When we look at a field of daisies or study storm clouds in the sky, our minds associate the images with meaning. The associations or thoughts come about from memories of our social education or conditioning. The flowers cause us to think of happy, peaceful mental images; the clouds evoke a twinge of fear of imminent danger. The flowers and the clouds have come to represent symbols in the language of our mental chatter.
Perhaps the pairing of a field of daisies with the emotion of happy contentment was formed by greeting cards that used images of daisies to convey “happy birthday” or “get well soon”. When you see the dark, heavy clouds, maybe you remember a frightening, severe storm that took place in your past. So, in our mental vocabulary we have added the definitions: daisies equal cheerfulness, cumulonimbus clouds equal frightfulness.
As we think about our mental vocabulary, we might contemplate the English language words “daisies” and “clouds”. Do the plants call themselves daisies or even members of the plant family? Do the vaporous formations in the sky call themselves clouds? What about the sky and its label? Certainly, language, itself, is tenuous. Combinations of sounds coming from our mouths are accepted as language. Squiggles of ink or graphite on paper are recognized as letters and words. Whatever humans have seen or experienced, we have given them names or labels.
Somewhere, deep in the past, humans started to mistake words for the actual objects or experiences. In some holy books, there is the sentence, “In the beginning was the word.” In order to communicate these ideas to you, I must utilize a series of squiggly shaped symbols that you can see on your device. Your mind has been conditioned to interpret these peculiar symbols back into conceptual thought.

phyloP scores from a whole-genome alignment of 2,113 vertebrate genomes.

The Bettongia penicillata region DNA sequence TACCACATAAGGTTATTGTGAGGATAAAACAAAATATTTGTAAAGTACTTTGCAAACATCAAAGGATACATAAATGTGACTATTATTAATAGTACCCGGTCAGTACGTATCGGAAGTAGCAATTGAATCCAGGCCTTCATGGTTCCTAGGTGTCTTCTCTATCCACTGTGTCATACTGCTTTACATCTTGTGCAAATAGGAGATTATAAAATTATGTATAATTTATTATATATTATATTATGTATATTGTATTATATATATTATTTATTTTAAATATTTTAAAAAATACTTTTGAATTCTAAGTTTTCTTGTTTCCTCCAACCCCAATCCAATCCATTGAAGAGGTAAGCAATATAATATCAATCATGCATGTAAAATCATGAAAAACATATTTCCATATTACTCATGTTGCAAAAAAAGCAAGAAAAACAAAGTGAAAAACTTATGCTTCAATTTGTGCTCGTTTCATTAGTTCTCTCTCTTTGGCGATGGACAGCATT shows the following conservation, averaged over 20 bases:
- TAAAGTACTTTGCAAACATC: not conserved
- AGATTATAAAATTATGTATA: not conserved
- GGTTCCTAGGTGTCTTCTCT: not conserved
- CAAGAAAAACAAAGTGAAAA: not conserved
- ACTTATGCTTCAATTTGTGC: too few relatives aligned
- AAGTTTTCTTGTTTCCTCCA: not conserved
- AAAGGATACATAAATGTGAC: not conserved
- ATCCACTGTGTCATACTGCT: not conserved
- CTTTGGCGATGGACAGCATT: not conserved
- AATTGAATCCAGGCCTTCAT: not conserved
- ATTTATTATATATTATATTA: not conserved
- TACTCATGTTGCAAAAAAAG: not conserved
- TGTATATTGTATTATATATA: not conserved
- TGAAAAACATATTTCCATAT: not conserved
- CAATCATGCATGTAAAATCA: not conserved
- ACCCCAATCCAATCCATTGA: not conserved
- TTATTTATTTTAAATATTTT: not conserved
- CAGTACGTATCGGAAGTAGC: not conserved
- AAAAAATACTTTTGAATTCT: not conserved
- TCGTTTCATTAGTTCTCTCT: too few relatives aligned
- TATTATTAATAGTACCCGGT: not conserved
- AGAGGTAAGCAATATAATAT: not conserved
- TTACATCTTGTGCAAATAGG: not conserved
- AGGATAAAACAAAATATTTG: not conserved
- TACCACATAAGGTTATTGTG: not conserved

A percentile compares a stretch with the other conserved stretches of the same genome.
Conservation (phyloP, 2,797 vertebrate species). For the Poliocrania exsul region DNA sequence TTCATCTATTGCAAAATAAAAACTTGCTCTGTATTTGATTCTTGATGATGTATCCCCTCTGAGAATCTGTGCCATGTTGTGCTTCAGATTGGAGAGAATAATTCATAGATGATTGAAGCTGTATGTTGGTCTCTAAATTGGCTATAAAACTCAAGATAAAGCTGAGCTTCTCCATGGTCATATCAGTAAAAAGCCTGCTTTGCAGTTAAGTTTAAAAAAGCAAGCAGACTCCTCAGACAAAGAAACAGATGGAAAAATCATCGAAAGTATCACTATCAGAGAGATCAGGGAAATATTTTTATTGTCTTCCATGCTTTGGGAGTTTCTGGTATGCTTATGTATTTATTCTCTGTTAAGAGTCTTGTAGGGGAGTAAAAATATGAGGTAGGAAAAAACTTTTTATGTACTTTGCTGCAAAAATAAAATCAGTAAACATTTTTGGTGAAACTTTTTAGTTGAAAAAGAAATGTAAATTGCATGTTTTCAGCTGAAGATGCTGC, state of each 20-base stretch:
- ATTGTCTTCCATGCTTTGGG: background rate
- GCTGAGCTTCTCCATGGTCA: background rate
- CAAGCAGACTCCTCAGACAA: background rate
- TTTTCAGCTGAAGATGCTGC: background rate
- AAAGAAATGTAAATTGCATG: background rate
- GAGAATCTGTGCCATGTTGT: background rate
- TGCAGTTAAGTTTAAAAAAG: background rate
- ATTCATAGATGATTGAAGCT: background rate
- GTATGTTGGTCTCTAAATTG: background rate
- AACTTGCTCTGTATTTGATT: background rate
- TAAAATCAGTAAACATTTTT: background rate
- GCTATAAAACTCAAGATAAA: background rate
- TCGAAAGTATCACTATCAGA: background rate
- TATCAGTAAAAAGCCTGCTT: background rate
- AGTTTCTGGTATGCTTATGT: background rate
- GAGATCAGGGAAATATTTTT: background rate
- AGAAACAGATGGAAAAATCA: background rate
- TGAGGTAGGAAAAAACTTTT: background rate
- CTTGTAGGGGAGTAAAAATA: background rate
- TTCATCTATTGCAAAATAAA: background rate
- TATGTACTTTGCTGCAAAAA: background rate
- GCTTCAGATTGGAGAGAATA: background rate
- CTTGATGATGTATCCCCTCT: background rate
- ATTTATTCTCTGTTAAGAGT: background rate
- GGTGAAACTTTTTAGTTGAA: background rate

To get a hint of how specialized our own personalized mental vocabulary is, contemplate the symbols of a language that is not of your own culture or one you do not understand, at all. Not only do the squiggly characters seem to be arbitrary, so do the English names of the squiggly characters. What about the word الاقحوانات in that language? It means daisies. How about السحب? It means clouds. Yet if you look at those two words and you are not fluent in Arabic, they look like gibberish.
Picture in your mind, a field of daisies and the Arabic name for the flowers without analysis or categorization of either the flowers or the Arabic language. Next drop the Arabic name from your mental vision and stay with the remaining visual image. You are on the verge of experiencing “what is”.
Do the same exercise with the cloud. When we just see the objects without names we are close to resolving the conflict between “what should be” and “what is”. I say we are close to resolution, because, at this point, we’re still dealing with mental images and concepts.
Now that we know the relationship of things to mental vocabulary, we can try another experiment. Find a field of daisies or a single daisy or a different variety of flower, not a photograph, drawing or painting, a real one. If you cannot find a real flower, go outdoors and find a real cloud. If there are no clouds, find a patch of the Earth underfoot.
Sit with the flower, cloud, or ground. Just be with it. Without social words or mental vocabulary, contemplate the object. If a concept or thought comes up while viewing the object as to some sort of holiness, or scientific category, just gently let go of the conceptualization and come back to the object you are seeing. Don’t struggle with the exercise. Just let go and observe “what is”.
With only a little practice, you can extend this way of observing to other objects and to people you see. If you dare, you can observe yourself without social or mental vocabulary.
Go ahead, try it.